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When the Price Is Right

by Msgr. Robert L. Stern

The first time I went shopping in Jerusalem was about 30 years ago. I vividly remember spending an entire afternoon in one shop, discussing quality, sipping tea, making and rejecting offers, feigning indifference and disinterest – in other words, bargaining, Middle Eastern style.

Usually it’s done like this: First of all, if you see something you’d really like to buy, never let on that you’re interested. After diverting the conversation to other matters, you cautiously may express some curiosity as to its price.

The seller probably will mention a figure at least double its value and his expectation. You, in turn, express an offer of no more than half of what it’s worth and what you intend to spend.

Then, the negotiations begin. It’s as much a match of wits and skill as any game of chess. The goal, of course, is to bring your opponent as close to your price as you can. The method is a series of reluctant compromises. The style, if you’re capable of it, is dramatic; the rhetoric, exaggerated and extravagant.

Of course, the whole exercise is futile if you don’t have a good idea of the thing’s value – both market conditions and what it’s worth to the seller personally.

In The Book of Genesis there’s a classic story of bargaining, which extols Abraham, the great ancestor of all the Semitic peoples. When God was about to destroy Sodom, Abraham interceded. He persuaded God to spare the city for the sake of 50 innocent people, then 45, then 40, then 30 and then 20. Finally he persuaded the Lord to spare it for the sake of 10.

Abraham bargained with God and drove the price of Sodom’s salvation down!

Now, thanks be to God, Abraham’s children, with mixed mutual sentiments of hope and apprehension, finally have begun to talk to one another and negotiate solutions to their differences.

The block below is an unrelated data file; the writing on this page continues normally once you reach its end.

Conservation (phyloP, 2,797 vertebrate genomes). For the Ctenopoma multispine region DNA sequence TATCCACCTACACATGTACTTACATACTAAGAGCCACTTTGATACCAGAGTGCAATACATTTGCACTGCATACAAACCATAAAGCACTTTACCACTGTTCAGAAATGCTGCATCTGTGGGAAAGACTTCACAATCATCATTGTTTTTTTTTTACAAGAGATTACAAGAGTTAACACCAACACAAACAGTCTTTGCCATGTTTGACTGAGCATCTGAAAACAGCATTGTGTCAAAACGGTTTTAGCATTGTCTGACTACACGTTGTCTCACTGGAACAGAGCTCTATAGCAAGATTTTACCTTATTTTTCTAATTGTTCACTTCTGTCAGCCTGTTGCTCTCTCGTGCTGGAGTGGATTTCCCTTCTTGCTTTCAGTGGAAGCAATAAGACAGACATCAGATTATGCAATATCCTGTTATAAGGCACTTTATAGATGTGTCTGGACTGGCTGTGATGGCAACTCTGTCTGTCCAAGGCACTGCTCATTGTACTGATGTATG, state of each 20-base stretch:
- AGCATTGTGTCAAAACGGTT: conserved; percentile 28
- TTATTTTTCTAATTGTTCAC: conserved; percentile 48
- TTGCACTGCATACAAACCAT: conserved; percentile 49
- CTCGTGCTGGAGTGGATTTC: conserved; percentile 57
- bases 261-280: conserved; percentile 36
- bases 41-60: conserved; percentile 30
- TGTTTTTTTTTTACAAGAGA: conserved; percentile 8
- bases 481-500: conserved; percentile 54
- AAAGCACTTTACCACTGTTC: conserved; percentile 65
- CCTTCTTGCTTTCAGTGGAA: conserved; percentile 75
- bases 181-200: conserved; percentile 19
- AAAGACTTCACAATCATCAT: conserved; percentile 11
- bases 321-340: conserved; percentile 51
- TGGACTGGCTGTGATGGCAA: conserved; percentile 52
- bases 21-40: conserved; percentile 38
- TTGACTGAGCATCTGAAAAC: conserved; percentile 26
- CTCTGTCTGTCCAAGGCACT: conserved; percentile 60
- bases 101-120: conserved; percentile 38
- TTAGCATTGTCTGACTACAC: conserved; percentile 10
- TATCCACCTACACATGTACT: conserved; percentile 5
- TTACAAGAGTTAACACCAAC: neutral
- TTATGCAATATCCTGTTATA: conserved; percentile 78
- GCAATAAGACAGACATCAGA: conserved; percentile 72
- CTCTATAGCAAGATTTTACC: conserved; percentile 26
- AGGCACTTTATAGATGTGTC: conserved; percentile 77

And, what are political negotiations but a specialized kind of bargaining?

It should be no cause for wonder, then, that their initial proposals to one another are impossible. No one really expects them to be taken entirely seriously. They’re meant to open the bidding – they ask for or demand far more than the proposer ever expects to settle for or receive.

As in all good bargaining, there may be exaggerated and extravagant rhetoric and dramatic contrivance and staging. But, behind it all, there is a mutual expectation of compromise.

The art and the skill of it, naturally, is to bring your opponent as close to your price as you can. In this match of wits and will, the style of the process may be as important as the result. Saving face sometimes becomes more valuable than success.

Of course, the whole exercise is futile if each does not have a fair idea of what the other can afford and is willing to pay.

Shopping seems much easier when you’re confronted with fixed prices – no hassle, no bother, no time wasted in bargaining. But, it can cost you a lot more, because you have no say about the price.

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Msgr. Robert L. Stern, Secretary General of CNEWA



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